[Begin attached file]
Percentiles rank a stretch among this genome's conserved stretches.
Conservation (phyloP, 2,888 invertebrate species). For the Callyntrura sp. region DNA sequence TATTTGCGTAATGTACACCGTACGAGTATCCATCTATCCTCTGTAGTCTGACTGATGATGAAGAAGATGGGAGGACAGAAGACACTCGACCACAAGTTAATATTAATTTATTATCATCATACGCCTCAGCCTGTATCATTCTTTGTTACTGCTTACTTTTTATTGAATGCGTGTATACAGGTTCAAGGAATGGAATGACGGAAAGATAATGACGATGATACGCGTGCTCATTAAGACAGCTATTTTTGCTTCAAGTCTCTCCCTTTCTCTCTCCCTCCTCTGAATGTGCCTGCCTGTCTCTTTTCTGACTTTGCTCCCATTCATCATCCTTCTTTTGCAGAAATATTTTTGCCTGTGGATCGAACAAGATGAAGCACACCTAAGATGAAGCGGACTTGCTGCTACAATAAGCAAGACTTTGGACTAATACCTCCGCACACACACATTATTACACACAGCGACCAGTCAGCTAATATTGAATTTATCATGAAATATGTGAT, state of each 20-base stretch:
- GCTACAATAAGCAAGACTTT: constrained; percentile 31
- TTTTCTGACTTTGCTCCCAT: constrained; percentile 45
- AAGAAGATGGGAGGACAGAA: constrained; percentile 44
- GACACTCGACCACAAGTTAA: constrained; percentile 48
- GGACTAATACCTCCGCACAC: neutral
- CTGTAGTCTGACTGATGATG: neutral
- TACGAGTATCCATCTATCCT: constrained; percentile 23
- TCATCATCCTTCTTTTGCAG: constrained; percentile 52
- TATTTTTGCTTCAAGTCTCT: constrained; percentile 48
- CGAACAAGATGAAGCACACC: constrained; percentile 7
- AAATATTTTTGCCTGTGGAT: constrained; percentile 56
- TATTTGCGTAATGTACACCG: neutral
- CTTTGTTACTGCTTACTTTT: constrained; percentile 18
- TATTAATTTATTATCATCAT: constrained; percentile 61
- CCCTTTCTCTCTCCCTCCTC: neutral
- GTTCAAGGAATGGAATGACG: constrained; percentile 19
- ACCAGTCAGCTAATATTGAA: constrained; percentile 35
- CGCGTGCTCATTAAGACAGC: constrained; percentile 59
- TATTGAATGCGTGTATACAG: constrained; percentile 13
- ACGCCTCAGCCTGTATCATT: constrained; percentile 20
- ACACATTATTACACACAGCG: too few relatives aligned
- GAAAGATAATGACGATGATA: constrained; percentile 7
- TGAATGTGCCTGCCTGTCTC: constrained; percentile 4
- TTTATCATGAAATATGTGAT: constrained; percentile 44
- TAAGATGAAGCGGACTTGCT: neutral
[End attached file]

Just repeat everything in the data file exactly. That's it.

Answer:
Percentiles rank a stretch among this genome's conserved stretches.
Conservation (phyloP, 2,888 invertebrate species). For the Callyntrura sp. region DNA sequence TATTTGCGTAATGTACACCGTACGAGTATCCATCTATCCTCTGTAGTCTGACTGATGATGAAGAAGATGGGAGGACAGAAGACACTCGACCACAAGTTAATATTAATTTATTATCATCATACGCCTCAGCCTGTATCATTCTTTGTTACTGCTTACTTTTTATTGAATGCGTGTATACAGGTTCAAGGAATGGAATGACGGAAAGATAATGACGATGATACGCGTGCTCATTAAGACAGCTATTTTTGCTTCAAGTCTCTCCCTTTCTCTCTCCCTCCTCTGAATGTGCCTGCCTGTCTCTTTTCTGACTTTGCTCCCATTCATCATCCTTCTTTTGCAGAAATATTTTTGCCTGTGGATCGAACAAGATGAAGCACACCTAAGATGAAGCGGACTTGCTGCTACAATAAGCAAGACTTTGGACTAATACCTCCGCACACACACATTATTACACACAGCGACCAGTCAGCTAATATTGAATTTATCATGAAATATGTGAT, state of each 20-base stretch:
- GCTACAATAAGCAAGACTTT: constrained; percentile 31
- TTTTCTGACTTTGCTCCCAT: constrained; percentile 45
- AAGAAGATGGGAGGACAGAA: constrained; percentile 44
- GACACTCGACCACAAGTTAA: constrained; percentile 48
- GGACTAATACCTCCGCACAC: neutral
- CTGTAGTCTGACTGATGATG: neutral
- TACGAGTATCCATCTATCCT: constrained; percentile 23
- TCATCATCCTTCTTTTGCAG: constrained; percentile 52
- TATTTTTGCTTCAAGTCTCT: constrained; percentile 48
- CGAACAAGATGAAGCACACC: constrained; percentile 7
- AAATATTTTTGCCTGTGGAT: constrained; percentile 56
- TATTTGCGTAATGTACACCG: neutral
- CTTTGTTACTGCTTACTTTT: constrained; percentile 18
- TATTAATTTATTATCATCAT: constrained; percentile 61
- CCCTTTCTCTCTCCCTCCTC: neutral
- GTTCAAGGAATGGAATGACG: constrained; percentile 19
- ACCAGTCAGCTAATATTGAA: constrained; percentile 35
- CGCGTGCTCATTAAGACAGC: constrained; percentile 59
- TATTGAATGCGTGTATACAG: constrained; percentile 13
- ACGCCTCAGCCTGTATCATT: constrained; percentile 20
- ACACATTATTACACACAGCG: too few relatives aligned
- GAAAGATAATGACGATGATA: constrained; percentile 7
- TGAATGTGCCTGCCTGTCTC: constrained; percentile 4
- TTTATCATGAAATATGTGAT: constrained; percentile 44
- TAAGATGAAGCGGACTTGCT: neutral